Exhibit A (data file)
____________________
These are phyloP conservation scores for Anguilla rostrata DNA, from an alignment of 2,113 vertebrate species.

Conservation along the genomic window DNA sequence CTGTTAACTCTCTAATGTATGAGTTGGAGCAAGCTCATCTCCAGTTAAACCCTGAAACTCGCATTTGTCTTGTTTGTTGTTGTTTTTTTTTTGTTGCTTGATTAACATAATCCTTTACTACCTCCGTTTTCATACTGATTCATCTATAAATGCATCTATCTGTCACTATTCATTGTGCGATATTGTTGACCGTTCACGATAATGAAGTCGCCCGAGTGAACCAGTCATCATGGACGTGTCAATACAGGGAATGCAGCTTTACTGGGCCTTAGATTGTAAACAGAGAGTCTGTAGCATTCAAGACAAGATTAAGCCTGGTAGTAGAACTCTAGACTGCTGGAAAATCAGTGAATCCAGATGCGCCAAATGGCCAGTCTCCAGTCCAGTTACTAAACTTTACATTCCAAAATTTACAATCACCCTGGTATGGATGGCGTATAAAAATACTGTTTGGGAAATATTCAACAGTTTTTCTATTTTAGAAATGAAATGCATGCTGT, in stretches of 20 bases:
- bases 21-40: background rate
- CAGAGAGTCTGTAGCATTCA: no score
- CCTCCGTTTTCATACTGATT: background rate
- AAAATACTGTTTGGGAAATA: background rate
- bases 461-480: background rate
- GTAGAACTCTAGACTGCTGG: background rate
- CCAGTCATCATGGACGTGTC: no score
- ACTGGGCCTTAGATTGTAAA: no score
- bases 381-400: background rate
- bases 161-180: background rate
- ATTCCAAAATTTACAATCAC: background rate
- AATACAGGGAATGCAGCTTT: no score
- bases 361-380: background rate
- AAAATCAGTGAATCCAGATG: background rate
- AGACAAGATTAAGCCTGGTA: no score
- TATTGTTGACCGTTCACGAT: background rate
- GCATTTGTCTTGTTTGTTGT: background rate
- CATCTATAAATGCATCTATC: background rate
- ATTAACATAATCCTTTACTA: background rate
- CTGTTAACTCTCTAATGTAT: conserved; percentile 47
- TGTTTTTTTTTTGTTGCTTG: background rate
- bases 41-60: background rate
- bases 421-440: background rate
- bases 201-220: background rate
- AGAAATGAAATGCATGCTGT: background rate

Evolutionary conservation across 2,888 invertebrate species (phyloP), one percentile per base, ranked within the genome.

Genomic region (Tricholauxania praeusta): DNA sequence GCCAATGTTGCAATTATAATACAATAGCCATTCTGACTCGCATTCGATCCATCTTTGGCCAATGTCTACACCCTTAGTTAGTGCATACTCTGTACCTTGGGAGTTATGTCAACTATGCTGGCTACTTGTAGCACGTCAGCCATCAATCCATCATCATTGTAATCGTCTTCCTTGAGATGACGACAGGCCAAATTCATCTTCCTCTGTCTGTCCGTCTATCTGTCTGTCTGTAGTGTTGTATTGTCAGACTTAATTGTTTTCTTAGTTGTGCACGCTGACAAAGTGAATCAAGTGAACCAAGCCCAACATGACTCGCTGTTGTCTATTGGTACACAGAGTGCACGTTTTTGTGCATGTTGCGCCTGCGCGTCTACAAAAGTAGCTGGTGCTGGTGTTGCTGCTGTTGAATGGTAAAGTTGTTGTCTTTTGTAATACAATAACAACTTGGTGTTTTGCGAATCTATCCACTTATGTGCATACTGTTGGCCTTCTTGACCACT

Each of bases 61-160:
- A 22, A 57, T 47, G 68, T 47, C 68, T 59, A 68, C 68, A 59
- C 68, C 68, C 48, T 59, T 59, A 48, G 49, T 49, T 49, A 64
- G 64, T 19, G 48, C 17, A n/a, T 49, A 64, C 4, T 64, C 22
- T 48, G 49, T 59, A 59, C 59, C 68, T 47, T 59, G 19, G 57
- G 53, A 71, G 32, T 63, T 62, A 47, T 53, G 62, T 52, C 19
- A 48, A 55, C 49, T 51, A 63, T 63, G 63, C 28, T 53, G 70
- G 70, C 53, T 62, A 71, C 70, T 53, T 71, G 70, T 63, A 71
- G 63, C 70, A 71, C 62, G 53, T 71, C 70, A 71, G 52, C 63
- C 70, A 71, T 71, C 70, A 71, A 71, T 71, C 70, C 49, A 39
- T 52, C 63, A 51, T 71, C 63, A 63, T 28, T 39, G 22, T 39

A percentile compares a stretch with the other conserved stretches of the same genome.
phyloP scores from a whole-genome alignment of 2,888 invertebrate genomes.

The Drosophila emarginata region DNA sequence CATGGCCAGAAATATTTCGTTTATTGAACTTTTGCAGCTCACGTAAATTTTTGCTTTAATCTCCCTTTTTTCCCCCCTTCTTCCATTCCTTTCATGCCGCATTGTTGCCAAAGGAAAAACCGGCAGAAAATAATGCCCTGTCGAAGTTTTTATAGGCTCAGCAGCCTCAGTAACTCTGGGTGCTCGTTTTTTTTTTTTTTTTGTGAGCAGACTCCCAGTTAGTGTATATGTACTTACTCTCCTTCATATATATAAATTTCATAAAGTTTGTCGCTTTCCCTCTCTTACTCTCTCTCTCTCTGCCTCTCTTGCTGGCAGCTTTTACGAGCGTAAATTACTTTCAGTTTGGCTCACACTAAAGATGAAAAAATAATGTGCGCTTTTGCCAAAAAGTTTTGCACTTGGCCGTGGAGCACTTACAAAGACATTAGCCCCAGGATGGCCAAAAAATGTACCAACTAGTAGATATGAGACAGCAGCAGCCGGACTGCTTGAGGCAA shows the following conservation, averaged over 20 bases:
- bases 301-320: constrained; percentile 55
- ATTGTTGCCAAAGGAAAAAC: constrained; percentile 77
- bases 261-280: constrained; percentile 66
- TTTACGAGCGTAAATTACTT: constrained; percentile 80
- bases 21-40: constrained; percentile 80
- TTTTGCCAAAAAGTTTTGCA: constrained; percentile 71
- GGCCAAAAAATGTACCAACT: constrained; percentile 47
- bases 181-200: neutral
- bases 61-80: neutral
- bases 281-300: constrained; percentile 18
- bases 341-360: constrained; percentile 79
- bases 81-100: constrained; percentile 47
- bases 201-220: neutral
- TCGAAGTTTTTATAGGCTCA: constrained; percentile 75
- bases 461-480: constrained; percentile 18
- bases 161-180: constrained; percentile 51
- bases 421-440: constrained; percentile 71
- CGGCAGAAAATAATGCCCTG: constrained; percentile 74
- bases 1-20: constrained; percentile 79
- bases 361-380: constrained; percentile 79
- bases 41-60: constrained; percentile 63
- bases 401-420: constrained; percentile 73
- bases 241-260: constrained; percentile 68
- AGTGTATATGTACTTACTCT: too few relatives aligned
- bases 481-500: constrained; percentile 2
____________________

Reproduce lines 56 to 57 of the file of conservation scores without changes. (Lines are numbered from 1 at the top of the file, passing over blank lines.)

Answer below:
- bases 201-220: neutral
- TCGAAGTTTTTATAGGCTCA: constrained; percentile 75